Surgical procedures for polysomnographic recordings.
A total of eight animals were prepared for chronic sleep-wakefulness (S-W) recording using similar procedure as has been reported earlier . Briefly, under inhalation anesthesia (isoflurane) and sterile conditions, animals were prepared for polysomnographic recordings . After anesthetizing the animal, scalp was shaved and head was fixed in the stereotaxic instrument. A midline incision was made and skin was cut aside to expose the skull for electrode implantations. Two pairs of small, stainless-steel screw electrodes were affixed on the skull above the frontal and parietal cortices to record electroencephalogram (EEG). Three electrodes (flexible insulated wires except at the tip) were implanted in the dorsal neck muscles to record bipolar electromyogram (EMG) (third EMG was implanted as a safeguard). One screw electrode was fixed lateral to the midline in the nasal bone as a reference. Free ends of EEG, EMG and reference electrodes were connected to a 9-pin miniature connector, which was cemented onto the skull with dental acrylic and finally, the neck skin was sutured. Animals were treated post-operatively with dexamethasone to reduce brain inflammation and nebaself powder (antibiotic) to control infection.
Polysomnographic recording and data analysis.
Sleep architecture was recorded for six hours (11:30 AM–5:30 PM) during the lights-on phase soon after CuFC training and testing. After recovery from surgery, animals were initially habituated in the recording chamber for four consecutive days. On subsequent two days, baseline S-W was recorded in a computer through Somnologica Science software and Embla A10 (Medcare Flaga, Iceland). EEG signals were processed with a high-pass 0.1 Hz and low pass 40 Hz filters, while EMG was processed with high pass 10 Hz and low-pass 90 Hz filters at 100 Hz sampling rate. The recordings were saved for off-line analysis.
Offline, polysomnographic records were displayed in Somnologica and were manually scored using 4-sec epochs for six hours period from 11:30 AM–5:30 PM employing the standard criteria for rats. Low voltage and high frequency EEG waves associated with increased motor activity were analysed as wake; high voltage, low frequency EEG waves (0.5–4 Hz) and decreased motor activity were analysed as NREM sleep and low voltage, high frequency EEG waves with a prominent theta peak (5–9 Hz) and nuchal muscle atonia were analysed as REM sleep. The total time spent in wake, NREM and REM sleep were calculated. These values were expressed as hourly and total mean percent of the total recording time. Further, we also characterized percent NREM sleep and REM sleep out of the total sleep time. The differences in the vigilant states after CuFC training and testing were compared statistically with baseline day (one-way ANOVA followed by tukey posthoc test).
Experiment-III: Effects of Sleep Deprivation on Consolidation of CuFC Memory
Fear conditioning in sleep deprived (SD), non-sleep-deprived (NSD) stress control (SC) and tone control (TC) groups during the lights-off phase.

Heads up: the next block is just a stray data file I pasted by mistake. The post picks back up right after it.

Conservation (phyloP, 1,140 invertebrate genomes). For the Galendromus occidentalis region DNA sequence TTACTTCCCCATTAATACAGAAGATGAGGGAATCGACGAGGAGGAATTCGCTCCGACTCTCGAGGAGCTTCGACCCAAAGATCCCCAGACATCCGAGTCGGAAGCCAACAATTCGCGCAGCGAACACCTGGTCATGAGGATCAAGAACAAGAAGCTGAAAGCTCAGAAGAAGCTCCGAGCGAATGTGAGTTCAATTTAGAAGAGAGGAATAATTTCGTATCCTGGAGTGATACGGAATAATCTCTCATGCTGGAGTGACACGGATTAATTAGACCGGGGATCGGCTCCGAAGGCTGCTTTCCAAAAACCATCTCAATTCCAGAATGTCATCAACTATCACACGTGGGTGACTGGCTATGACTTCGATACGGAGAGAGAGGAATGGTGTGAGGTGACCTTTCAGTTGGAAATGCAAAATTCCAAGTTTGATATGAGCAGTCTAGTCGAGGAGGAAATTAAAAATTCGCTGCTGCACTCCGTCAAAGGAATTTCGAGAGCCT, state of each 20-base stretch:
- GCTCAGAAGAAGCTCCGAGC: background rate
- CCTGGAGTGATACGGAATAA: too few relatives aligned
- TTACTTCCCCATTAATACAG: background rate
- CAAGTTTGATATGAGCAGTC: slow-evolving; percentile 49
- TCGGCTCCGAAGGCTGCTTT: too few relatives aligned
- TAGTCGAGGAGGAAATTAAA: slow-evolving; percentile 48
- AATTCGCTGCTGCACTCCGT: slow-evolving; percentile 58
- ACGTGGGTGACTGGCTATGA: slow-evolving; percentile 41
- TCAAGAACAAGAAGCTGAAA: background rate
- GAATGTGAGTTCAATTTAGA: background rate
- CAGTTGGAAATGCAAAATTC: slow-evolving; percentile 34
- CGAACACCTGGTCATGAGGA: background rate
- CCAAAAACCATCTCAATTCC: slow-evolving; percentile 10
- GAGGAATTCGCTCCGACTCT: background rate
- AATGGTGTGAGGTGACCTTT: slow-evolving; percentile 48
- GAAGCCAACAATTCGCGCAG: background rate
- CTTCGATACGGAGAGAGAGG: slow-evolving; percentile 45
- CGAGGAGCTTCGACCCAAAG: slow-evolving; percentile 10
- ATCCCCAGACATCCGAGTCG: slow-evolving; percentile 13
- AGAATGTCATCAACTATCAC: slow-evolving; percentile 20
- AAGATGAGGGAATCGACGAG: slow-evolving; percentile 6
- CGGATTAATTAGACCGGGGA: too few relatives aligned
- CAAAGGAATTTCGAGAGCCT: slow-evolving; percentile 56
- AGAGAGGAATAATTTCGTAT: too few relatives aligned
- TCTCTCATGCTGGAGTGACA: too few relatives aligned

From Experiment-I, we determined that animals trained for cued fear-conditioning during the lights-off phase exhibited significantly better conditioning response. Therefore, further experiments were performed during this phase (starting from 7:00 PM). To study the role of sleep in consolidation of CuFC memory, animals were further randomly divided into four groups: (i) Sleep-Deprived (SD) group (n = 9); (ii) Non-SD (NSD) group (n = 9) (iii) Stress Control (SC) group (n = 9) and (iv) Tone Control group (n = 7). Animals in SD group were total sleep deprived continuously for 6 hours soon after training. Six hour period was chosen because several reports suggest that initial six hour period soon after training is crucial for memory consolidation , , , . Sleep deprivation was performed using three different approaches in all animals: (a) gentle handling, (b) tactile stimulation and (c) using a rotating disk. The experimenter kept the animal awake for initial approx. 2 hours with gentle handling and tactile stimulation, but with time it became quite difficult to keep the animal awake, hence, the rotating disk was used. In the rotating disk method, a vertically fixed barrier [a wall made of transparent plexiglass plate (8″ X 8″)] extending from the sidewall to the center of the cage and barely few mm up from the rotating disk prevented the animal to sleep, as the laid-back animal would bump into the barrier and thus forced to remain awake. The experimenter continuously observed the animal during the entire sleep deprivation period. By using a combination of these approaches, we have found previously that animals were 98% awake during the sleep deprivation period , . Mild drowsiness (2%) did not alter the gross changes in sleep-dependent synaptic plasticity. After six hours of sleep deprivation, SD rats were immediately brought back to the animal colony and left undisturbed. Rats in NSD group (the same animals trained during the lights-off phase in Experiment-I) were kept in the animal room soon after training. In stress control group, we used bright light (400 Lux) (continuously for six hours with time matched hours of sleep deprivation), which induces robust stress and anxiety in the rat . The aversive condition as such does not impair memory consolidation , however, acute alteration in circadian phase (6 hours phase delay by keeping the animal for extended hours in light) causes marginal impairment in the consolidation of fear-conditioned memory . Also, changes in light intensity alter S-W primarily during the lights-on phase and not during the lights-off phase . For all these reasons, we used bright light protocol, a reasonably apt stress control, for corresponding 6 hours sleep deprivation. Using similar conditioning protocol, animals in SC group (n = 9) were fear-conditioned and soon after kept in the stress chamber for next 6 hours under intense light. Finally, in the tone control group (n = 7), we presented only tone (2200 Hz, 90 dB) during training (Day 3). This control experiment was performed to ascertain that the induced freezing on post-conditioning day was indeed a condition mediated response and not attributable to tones. Animals in all four groups were re-exposed to CS (tone) alone 24 hours later at time matched hour of CuFC training during the lights-off phase. Tone induced conditioning effect (i.e. freezing response) was recorded on testing day as an outcome measure of fearful learning.